A University of Vermont program that serves English language-challenged international students has become a casualty of the coronavirus.
The Global Gateway Program, established in 2013 to help increase the university's international student population, will "officially sunset" this fall amid a "complex and uncertain landscape " brought on by the coronavirus pandemic, UVM provost and senior vice president Patricia A. Prelock wrote in an email to deans and department chairs on Tuesday.
Universities around the country fear that the pandemic and subsequent travel restrictions may prevent some international students from attending college in the U.S. this year. That is particularly concerning for universities such as UVM, which has heavily relied on those tuition dollars. Foreign students, who are ineligible for federal loans, often pay full freight, making them attractive prospects for colleges that compete for a shrinking number of high school graduates in the Northeast.
But the school says there was not much of a choice. "Due to the fact that visas are not being processed as a result of the pandemic, we would not have been in a position to welcome students into the program this fall," wrote UVM spokesperson Enrique Corredera in an email to Seven Days.
Global Gateway Program students were informed of the decision late Friday night, an email obtained by Seven Days shows. The brief note stresses that the program's cancelation will not impact those currently enrolled and said UVM remains "deeply committed" to international students and their success.
Fifty students are already enrolled in the program this academic year, with two final groups expected to complete it remotely this spring and summer before matriculating into the general population.
UVM debuted the Global Gateway Program as part of an initiative of former president Tom Sullivan to increase international enrollment. The program focuses on students whose English skills fall below what's required to be directly admitted to the university and generally lasts two or three semesters. Those who complete the undergrad program enter the university as sophomores; there's also a master's track.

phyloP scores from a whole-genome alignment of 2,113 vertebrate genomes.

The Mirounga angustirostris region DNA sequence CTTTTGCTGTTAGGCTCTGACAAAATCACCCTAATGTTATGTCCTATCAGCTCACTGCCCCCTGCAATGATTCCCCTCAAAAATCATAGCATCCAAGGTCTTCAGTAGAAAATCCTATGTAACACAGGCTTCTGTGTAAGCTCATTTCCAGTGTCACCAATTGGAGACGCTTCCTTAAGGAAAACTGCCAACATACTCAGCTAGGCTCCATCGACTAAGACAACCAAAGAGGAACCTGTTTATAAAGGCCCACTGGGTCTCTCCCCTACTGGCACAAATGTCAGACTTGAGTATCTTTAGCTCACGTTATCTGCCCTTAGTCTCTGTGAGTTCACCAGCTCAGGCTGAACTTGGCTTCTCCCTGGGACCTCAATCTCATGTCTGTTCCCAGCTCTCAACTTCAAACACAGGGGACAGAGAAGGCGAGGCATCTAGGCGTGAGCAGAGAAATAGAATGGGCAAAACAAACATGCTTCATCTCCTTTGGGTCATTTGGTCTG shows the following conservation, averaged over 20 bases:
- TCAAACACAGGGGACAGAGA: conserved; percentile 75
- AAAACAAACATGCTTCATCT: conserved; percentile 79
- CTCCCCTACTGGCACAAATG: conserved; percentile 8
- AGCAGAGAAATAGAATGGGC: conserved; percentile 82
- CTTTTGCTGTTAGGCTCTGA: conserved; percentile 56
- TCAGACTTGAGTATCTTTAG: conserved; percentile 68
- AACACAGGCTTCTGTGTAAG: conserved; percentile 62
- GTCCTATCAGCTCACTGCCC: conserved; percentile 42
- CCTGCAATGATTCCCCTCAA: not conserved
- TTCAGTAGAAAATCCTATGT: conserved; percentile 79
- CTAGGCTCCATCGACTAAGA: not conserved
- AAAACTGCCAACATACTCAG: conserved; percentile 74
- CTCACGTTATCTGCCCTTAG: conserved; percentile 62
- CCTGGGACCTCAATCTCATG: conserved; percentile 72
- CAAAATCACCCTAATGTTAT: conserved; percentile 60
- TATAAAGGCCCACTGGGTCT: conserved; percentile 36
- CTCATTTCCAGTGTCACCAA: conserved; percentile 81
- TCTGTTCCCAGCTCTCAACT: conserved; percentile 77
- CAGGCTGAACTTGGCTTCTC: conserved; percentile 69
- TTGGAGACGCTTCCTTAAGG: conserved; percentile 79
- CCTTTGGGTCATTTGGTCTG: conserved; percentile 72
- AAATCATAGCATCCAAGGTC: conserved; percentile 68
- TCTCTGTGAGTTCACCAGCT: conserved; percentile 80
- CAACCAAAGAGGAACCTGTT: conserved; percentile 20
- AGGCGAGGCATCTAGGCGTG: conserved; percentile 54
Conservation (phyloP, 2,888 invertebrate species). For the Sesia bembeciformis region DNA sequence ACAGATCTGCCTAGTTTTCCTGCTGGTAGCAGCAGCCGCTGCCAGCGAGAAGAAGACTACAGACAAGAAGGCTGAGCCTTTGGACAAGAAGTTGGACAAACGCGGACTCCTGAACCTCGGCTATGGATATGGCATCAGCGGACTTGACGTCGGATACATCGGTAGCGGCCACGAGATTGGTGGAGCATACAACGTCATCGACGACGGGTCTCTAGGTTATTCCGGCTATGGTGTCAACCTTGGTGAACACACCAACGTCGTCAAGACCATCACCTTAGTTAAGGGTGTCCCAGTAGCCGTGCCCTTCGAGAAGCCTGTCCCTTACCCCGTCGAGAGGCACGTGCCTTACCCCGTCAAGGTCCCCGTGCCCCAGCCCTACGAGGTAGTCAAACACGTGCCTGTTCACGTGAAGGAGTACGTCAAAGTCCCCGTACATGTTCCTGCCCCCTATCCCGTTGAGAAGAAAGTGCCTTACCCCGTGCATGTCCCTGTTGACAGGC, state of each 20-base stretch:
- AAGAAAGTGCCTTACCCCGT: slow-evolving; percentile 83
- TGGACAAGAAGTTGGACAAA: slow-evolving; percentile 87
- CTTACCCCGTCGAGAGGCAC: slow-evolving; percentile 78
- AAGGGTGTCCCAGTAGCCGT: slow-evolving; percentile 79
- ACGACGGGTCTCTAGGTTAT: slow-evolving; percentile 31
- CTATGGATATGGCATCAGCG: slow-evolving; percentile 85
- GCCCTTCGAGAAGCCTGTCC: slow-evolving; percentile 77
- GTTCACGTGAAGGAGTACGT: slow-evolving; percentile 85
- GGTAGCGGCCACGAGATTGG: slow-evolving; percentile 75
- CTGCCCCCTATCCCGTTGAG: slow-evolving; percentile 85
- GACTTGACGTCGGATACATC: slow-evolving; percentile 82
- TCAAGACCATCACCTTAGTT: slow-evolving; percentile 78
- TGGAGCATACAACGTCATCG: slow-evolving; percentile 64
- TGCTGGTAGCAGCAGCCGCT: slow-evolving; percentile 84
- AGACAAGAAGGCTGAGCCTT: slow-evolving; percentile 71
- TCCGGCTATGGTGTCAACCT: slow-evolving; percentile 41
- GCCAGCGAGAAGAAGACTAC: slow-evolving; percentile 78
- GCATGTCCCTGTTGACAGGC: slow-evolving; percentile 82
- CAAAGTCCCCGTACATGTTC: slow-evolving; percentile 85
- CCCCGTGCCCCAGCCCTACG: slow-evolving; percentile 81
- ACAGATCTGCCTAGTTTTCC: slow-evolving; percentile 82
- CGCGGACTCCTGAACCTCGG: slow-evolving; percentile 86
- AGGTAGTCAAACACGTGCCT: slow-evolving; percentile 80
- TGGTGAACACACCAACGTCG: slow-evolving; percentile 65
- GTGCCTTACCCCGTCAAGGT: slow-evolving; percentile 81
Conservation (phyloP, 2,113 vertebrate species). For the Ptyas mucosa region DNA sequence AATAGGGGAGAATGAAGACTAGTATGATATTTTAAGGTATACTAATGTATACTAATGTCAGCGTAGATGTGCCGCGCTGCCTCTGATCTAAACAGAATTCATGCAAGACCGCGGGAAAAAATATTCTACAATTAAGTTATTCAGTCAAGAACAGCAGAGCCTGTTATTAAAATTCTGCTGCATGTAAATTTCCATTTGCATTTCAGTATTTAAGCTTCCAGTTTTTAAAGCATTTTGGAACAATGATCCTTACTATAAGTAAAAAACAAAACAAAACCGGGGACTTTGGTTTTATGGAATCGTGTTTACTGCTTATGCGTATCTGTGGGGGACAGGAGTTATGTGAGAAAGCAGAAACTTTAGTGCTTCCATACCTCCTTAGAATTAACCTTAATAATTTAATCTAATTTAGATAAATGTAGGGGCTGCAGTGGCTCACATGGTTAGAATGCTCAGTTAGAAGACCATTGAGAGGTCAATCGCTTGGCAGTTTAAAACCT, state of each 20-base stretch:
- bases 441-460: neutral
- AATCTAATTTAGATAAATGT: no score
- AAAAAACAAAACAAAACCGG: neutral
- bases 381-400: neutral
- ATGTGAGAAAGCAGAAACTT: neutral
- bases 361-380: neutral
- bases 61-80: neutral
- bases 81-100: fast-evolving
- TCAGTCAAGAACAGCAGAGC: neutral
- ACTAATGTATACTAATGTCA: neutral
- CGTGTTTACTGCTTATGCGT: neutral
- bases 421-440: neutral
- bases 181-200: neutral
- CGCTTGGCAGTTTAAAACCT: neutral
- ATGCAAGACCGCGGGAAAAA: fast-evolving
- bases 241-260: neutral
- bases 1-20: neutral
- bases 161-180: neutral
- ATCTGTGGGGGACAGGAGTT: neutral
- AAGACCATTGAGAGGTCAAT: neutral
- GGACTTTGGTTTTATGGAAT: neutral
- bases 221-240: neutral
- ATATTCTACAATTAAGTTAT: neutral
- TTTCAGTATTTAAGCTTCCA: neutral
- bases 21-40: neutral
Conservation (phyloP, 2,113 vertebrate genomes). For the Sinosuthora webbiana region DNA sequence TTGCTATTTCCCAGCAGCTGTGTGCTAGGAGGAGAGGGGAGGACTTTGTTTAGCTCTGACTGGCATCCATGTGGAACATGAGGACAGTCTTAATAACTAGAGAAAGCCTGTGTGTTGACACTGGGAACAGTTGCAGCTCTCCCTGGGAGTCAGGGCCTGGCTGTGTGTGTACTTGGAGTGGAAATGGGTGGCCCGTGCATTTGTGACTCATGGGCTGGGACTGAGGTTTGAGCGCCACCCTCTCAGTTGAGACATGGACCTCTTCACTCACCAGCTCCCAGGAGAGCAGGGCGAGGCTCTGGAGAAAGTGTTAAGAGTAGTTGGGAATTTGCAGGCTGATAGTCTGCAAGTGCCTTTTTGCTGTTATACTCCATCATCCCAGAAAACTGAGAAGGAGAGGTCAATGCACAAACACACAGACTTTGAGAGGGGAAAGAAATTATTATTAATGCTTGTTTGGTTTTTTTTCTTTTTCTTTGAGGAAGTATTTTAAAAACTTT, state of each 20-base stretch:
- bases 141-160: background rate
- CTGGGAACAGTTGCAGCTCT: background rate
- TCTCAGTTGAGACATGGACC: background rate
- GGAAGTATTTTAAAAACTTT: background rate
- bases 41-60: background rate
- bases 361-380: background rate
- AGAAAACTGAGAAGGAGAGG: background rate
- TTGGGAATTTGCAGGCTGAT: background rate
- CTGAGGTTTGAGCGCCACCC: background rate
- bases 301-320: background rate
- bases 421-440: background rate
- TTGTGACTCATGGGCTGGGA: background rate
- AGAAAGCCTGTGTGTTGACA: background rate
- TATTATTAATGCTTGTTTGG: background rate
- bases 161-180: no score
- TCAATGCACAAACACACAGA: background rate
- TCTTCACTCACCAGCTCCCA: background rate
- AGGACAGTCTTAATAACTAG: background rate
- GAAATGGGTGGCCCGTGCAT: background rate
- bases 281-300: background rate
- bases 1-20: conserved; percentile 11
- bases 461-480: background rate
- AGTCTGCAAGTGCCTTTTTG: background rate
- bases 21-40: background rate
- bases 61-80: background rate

UVM has billed the program as an opportunity for international students to adjust to life in the U.S. while at the same time increasing campus diversity.
"At that time, we were one of just a few national universities that had pathway programs; today many universities do," Prelock wrote in her email. She also cited a "national context" that has complicated recruitment efforts and said the pandemic has only worsened matters.
A notable drop in foreign students on campus would deal yet another blow to UVM's budget as it copes with millions of dollars in losses caused by the pandemic.
The university's trustees adopted a three-month budget last month that will buy officials time to understand the full impacts of the pandemic. And the university detailed a series of austerity measures last week that included trimming hours for some faculty.
Study Group is now working to find alternative placements for two students who had confirmed their intent to enroll at UVM's program this fall, according to Corredera. He added the university remains hopeful that visa issues will be resolved in time for international students to still attend UVM through direct admission this fall.
Prelock wrote that UVM will continue to recruit international students and build a "multi-cultural awareness" in the program's wake.
"We also remain committed to internationalization as an important and enriching aspect of life on our campus," the provost wrote.